If there is a reorganisation so that an old role disappears and is replaced by a new role, and the employee applies for the new role, the employer does not need to use objective criteria to assess the employee’s ability to perform in the new role, and can rely on their usual interview process to make a subjective assessment of who is the best person for the job as long as a fair process is followed and there is no indication of bias.
Can an employee still be made redundant if she is pregnant or on maternity leave?
Selection for redundancy due to pregnancy or maternity is automatically unfair and no minimum period of employment is required for an employee to make a claim. This is also likely to amount to sex discrimination.
That said, where a woman is made redundant while pregnant or on maternity leave, but not due to the fact that she is pregnant or on maternity leave, the normal test of fairness will apply.
A woman who is made redundant while on maternity leave must be offered a suitable available vacancy with her employer or an associated employer, however inconvenient for the employer.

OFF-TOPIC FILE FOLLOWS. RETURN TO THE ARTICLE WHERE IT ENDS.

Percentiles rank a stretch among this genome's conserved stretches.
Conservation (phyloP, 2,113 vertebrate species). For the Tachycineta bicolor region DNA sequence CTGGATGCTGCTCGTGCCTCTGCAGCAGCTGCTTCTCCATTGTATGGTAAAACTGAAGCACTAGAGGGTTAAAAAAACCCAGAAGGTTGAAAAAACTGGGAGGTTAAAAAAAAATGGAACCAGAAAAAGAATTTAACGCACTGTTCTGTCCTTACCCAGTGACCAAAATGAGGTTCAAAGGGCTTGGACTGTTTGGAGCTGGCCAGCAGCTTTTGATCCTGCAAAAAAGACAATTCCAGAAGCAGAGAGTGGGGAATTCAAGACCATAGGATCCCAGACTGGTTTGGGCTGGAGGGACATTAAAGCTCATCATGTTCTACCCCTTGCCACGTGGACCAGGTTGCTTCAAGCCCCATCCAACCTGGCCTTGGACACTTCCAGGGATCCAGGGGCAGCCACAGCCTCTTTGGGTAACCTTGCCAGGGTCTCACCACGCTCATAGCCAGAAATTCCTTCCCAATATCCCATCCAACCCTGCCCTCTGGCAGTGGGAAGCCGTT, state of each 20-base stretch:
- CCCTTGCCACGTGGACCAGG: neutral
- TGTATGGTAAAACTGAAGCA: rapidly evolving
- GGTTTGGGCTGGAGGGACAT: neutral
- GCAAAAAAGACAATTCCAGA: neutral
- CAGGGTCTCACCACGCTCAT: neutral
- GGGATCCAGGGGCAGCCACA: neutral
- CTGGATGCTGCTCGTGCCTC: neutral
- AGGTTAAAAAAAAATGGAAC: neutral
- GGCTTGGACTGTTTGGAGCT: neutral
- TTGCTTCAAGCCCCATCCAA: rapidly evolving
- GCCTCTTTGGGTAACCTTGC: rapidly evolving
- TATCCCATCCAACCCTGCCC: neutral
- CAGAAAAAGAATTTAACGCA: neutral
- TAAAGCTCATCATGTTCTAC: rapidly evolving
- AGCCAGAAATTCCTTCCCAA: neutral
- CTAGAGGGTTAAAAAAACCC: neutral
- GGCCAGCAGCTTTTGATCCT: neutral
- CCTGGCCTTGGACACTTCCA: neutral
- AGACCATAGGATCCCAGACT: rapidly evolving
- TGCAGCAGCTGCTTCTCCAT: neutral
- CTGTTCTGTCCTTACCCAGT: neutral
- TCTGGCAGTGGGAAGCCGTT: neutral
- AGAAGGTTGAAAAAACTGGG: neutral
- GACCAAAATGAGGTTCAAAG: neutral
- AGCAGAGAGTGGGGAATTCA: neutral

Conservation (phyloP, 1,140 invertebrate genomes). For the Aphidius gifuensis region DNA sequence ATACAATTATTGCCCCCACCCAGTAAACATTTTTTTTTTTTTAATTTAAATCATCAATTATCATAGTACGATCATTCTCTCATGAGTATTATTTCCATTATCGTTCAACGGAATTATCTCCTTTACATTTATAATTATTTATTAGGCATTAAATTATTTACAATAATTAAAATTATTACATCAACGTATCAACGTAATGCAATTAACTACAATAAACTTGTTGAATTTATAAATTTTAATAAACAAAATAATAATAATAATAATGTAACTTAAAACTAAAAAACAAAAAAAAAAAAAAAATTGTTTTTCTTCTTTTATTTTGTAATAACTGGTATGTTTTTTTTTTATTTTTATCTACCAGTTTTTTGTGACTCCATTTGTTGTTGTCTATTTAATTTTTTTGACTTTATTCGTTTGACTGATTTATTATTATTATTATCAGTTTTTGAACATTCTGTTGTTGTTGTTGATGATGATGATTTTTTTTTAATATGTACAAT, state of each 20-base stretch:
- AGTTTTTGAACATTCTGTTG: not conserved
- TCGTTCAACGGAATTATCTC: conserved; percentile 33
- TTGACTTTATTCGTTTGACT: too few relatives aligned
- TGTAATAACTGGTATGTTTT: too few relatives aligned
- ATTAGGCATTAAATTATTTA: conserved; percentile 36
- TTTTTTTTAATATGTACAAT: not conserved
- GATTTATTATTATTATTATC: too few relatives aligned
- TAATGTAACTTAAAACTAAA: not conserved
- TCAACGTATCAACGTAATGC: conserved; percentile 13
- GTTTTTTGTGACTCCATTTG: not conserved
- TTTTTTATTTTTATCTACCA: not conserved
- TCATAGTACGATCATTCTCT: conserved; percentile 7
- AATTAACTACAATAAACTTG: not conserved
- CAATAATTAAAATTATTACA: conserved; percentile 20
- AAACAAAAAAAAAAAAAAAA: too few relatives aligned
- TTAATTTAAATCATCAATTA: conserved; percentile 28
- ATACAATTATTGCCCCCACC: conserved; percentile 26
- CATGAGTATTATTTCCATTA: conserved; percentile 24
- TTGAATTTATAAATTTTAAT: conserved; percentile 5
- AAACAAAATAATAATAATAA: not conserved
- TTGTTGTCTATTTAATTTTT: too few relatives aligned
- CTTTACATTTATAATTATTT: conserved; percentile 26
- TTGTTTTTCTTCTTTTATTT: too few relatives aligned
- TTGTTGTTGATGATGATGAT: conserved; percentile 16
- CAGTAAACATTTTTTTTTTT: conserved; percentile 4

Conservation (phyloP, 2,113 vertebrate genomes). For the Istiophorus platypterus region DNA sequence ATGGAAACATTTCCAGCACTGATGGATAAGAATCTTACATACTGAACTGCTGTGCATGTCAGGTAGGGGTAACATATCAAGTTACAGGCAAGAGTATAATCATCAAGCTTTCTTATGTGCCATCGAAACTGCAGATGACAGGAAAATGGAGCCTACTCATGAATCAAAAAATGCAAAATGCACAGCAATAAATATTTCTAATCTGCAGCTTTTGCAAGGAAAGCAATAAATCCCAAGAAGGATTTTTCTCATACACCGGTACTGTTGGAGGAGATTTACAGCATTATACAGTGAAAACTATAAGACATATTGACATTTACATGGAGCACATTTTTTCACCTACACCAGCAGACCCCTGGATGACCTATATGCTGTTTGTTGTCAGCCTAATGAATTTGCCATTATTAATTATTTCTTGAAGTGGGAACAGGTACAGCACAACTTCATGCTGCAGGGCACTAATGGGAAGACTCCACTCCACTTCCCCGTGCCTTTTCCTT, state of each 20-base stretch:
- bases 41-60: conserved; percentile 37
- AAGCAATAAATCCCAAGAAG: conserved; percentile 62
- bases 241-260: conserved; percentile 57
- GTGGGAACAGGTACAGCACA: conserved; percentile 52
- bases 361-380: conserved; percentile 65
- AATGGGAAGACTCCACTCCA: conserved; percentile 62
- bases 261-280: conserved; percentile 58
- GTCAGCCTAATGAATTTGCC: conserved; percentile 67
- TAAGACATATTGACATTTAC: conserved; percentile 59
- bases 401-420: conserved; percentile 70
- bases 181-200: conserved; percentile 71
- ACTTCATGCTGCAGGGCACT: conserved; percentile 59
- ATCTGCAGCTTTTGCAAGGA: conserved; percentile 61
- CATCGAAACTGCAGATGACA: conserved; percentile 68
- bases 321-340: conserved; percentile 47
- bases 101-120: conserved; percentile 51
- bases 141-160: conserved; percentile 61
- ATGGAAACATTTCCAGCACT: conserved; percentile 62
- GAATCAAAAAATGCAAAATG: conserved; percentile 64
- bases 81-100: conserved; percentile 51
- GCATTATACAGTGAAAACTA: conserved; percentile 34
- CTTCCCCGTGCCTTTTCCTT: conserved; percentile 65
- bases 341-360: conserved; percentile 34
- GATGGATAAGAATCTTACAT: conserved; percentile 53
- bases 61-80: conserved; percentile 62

The second reading of the Pregnancy and Maternity (Redundancy Protection) Bill 2019-21 is scheduled to take place on 12 March 2021. This Bill aims to simplify current redundancy protections for pregnant women and women on maternity leave by making it automatically unfair for an employer to dismiss a woman by reason of redundancy if the dismissal occurs during pregnancy or maternity leave or the six month period after the end of the pregnancy or maternity leave, unless the employer’s business is closing down in the place where the woman worked or the work she is employed to do is ceasing and she has not been offered suitable alternative employment. Similar protections would also be available for women who experience a stillbirth or miscarriage.
If you would like to discuss any of the above issues, please contact Susan Bernstein, Employment Partner on 020 8349 5480 or by email.